'Return To Sender' - On Life and Letterboxes in Tasmania

Tell us your Tree/ Sea Change story and be part of this project. We are wanting to hear from anyone who has moved to Tasmania for a simpler life and now is the proud owner of a Roadside Letterbox. We are not looking for the fanciest letterbox but quintessential country letterboxes that recall a simpler time of communication.

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The exhibition will explore one of the most common of urbanite aspirations, the dream of getting back to nature, having a simpler life and being more in touch with our authentic selves. It will look at people who have fulfilled that primal tree change urge and left the big city lights for a rural life in Tasmania.

The exhibition will be a collaborative project that will see visual artist Gemma Lynch-Memory team up with her husband Terry Memory. The project should prove an interesting adjunct to the raising of their 6 young children on a farm near Cygnet in Southern Tasmania. In 2007, Gemma and Terry teamed up for the  ‘emily:explorer’ National Touring Exhibition that saw them become the first people to retrace Australia’s first female explorer, Emily Creaghe through Central Australia with Australian Geographic and the ABC 7:30 Report.

Gemma will use the iconic Road Side Mailbox to represent of the individuals who have made the change as she feels that they are archetypal of a simpler era of personal communication and also wonderfully express the individuality of their owners.

Terry will photo document the people involved, Gemma’s creative processes and gather supporting information. The stories of the people and places selected for the exhibition and will be published in a book titled: Return To Sender – On Life And Letterboxes In Tasmania.  The book and exhibition will also highlight the people, lifestyle and landscape of the beautiful island of Tasmania.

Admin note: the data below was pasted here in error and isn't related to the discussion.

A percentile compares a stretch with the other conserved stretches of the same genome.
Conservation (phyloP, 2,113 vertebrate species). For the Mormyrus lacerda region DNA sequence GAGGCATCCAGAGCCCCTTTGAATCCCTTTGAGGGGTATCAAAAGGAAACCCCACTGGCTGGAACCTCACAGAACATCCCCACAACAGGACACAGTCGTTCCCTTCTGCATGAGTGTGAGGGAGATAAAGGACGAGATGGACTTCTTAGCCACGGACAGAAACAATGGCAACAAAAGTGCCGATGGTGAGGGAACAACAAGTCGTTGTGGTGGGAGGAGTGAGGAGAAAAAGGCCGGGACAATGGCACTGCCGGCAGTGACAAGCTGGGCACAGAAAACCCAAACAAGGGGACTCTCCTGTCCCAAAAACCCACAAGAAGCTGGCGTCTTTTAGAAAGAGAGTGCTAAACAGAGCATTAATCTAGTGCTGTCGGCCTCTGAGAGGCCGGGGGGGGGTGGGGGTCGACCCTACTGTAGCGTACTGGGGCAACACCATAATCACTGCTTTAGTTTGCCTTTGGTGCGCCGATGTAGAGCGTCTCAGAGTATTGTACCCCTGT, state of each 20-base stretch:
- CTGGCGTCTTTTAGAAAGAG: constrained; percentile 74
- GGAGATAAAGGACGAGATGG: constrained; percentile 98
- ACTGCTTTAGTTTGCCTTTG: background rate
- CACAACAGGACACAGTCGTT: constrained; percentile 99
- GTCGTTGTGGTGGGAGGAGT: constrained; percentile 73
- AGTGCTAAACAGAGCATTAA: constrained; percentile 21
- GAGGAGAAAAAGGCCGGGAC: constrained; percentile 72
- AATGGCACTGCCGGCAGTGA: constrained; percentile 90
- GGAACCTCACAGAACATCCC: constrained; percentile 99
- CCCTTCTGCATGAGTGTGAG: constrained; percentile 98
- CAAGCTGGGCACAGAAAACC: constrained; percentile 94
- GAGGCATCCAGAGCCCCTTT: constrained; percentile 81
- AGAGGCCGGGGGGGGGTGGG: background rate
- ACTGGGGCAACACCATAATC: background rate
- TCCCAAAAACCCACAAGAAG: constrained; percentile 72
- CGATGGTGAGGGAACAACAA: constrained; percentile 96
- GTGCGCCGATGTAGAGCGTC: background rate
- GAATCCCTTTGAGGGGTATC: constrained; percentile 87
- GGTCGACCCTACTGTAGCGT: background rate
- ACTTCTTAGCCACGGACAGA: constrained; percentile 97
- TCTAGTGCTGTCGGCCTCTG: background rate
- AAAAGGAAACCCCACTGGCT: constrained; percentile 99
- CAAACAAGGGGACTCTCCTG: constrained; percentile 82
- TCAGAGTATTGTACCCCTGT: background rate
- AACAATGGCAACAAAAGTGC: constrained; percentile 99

The exhibition will open at Traffic Jam Galleries in Sydney’s Neutral Bay in October 2015.  

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Recent Interview with Gemma Lynch-Memory: Opening of Gemma Lynch-Memory's 'Road Less Travelled' Exhibition 2014. Interview with Traffic Jam Gallery Director Rebecca Pierce asking Gemma about her work for her latest exhibition.

See video here

Premier of NSW Mike Baird opening Gemma Lynch-Memory's Exhibition. Premier Mike Baird has been a long time admirer and owner of Gemma Lynch-Memory's work and was kind enough to open her 2013 exhibition at Traffic Jam Gallery.

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Artist Dinner Series with Master Chef 'Alvin Quah' and Gemma Lynch-Memory. Gemma Lynch-Memory was the Guest of Honour for an Artist Dinner hosted by Traffic Jam Gallery and featuring the culinary skill of Master Chef contestant Alvin Quah.

Watch Video Here

ABC Radio Documentary about Gemma Lynch-Memory's 'Emily:Explorer' Exhibition. In 1883 an exploration party of four travelled from North Queensland to Port Darwin. This was the first time a European woman had been part of such an expedition. Emily Caroline Creaghe was 22 years old - and kept a personal diary of the journey.

One hundred and twenty-four years later, Australian landscape artist Gemma Lynch Memory retraced the 1883 expedition. Using Emily's diary extracts as a guide, Gemma painted what she felt Emily experienced.

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about the artist...

Inside Gemma Lynch-Memory’s studio is a quiet reverence broken only by the sound of the careful application of her creative process. Spanning almost two decades and over 25 solo exhibitions, it’s a process as introspective and individual as the artist herself. Her actions are purposeful and convey a sense of urgency as she seeks to capture the essence of ephemeral inspiration. There is a constant referencing to an open journal of sketched ideas and musings that form the seeds of creative conception. But it is only during the actual application of paint on canvas that her subconscious concepts emerge and bloom.